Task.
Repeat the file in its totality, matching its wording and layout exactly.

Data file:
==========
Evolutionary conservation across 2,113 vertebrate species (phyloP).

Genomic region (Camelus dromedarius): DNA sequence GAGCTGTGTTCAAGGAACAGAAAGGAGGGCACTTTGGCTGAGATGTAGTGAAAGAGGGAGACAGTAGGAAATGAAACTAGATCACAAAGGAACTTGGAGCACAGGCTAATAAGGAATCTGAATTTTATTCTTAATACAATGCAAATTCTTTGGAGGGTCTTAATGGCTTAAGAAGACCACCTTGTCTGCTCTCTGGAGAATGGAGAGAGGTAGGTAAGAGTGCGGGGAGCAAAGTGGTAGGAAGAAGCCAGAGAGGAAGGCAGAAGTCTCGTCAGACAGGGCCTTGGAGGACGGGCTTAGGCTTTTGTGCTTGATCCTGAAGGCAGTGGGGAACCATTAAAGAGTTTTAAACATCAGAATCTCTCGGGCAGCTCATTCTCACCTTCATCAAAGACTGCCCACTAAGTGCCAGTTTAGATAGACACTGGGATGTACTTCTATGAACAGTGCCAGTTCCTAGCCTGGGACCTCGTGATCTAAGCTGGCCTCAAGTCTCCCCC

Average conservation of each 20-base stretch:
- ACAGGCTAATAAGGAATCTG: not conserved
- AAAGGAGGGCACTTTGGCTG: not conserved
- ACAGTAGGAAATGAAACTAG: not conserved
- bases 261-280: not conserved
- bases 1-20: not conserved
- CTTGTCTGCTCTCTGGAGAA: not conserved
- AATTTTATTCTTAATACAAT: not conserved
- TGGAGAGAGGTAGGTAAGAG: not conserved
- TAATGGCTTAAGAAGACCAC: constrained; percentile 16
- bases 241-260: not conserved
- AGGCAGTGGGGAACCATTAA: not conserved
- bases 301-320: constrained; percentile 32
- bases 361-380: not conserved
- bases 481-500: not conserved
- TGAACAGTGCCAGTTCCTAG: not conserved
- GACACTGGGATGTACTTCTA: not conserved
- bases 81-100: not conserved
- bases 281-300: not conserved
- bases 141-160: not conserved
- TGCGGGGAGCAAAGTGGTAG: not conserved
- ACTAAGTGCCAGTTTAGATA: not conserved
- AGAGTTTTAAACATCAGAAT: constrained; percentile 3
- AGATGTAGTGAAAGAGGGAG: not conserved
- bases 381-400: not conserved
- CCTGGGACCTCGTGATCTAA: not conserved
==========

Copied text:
Evolutionary conservation across 2,113 vertebrate species (phyloP).

Genomic region (Camelus dromedarius): DNA sequence GAGCTGTGTTCAAGGAACAGAAAGGAGGGCACTTTGGCTGAGATGTAGTGAAAGAGGGAGACAGTAGGAAATGAAACTAGATCACAAAGGAACTTGGAGCACAGGCTAATAAGGAATCTGAATTTTATTCTTAATACAATGCAAATTCTTTGGAGGGTCTTAATGGCTTAAGAAGACCACCTTGTCTGCTCTCTGGAGAATGGAGAGAGGTAGGTAAGAGTGCGGGGAGCAAAGTGGTAGGAAGAAGCCAGAGAGGAAGGCAGAAGTCTCGTCAGACAGGGCCTTGGAGGACGGGCTTAGGCTTTTGTGCTTGATCCTGAAGGCAGTGGGGAACCATTAAAGAGTTTTAAACATCAGAATCTCTCGGGCAGCTCATTCTCACCTTCATCAAAGACTGCCCACTAAGTGCCAGTTTAGATAGACACTGGGATGTACTTCTATGAACAGTGCCAGTTCCTAGCCTGGGACCTCGTGATCTAAGCTGGCCTCAAGTCTCCCCC

Average conservation of each 20-base stretch:
- ACAGGCTAATAAGGAATCTG: not conserved
- AAAGGAGGGCACTTTGGCTG: not conserved
- ACAGTAGGAAATGAAACTAG: not conserved
- bases 261-280: not conserved
- bases 1-20: not conserved
- CTTGTCTGCTCTCTGGAGAA: not conserved
- AATTTTATTCTTAATACAAT: not conserved
- TGGAGAGAGGTAGGTAAGAG: not conserved
- TAATGGCTTAAGAAGACCAC: constrained; percentile 16
- bases 241-260: not conserved
- AGGCAGTGGGGAACCATTAA: not conserved
- bases 301-320: constrained; percentile 32
- bases 361-380: not conserved
- bases 481-500: not conserved
- TGAACAGTGCCAGTTCCTAG: not conserved
- GACACTGGGATGTACTTCTA: not conserved
- bases 81-100: not conserved
- bases 281-300: not conserved
- bases 141-160: not conserved
- TGCGGGGAGCAAAGTGGTAG: not conserved
- ACTAAGTGCCAGTTTAGATA: not conserved
- AGAGTTTTAAACATCAGAAT: constrained; percentile 3
- AGATGTAGTGAAAGAGGGAG: not conserved
- bases 381-400: not conserved
- CCTGGGACCTCGTGATCTAA: not conserved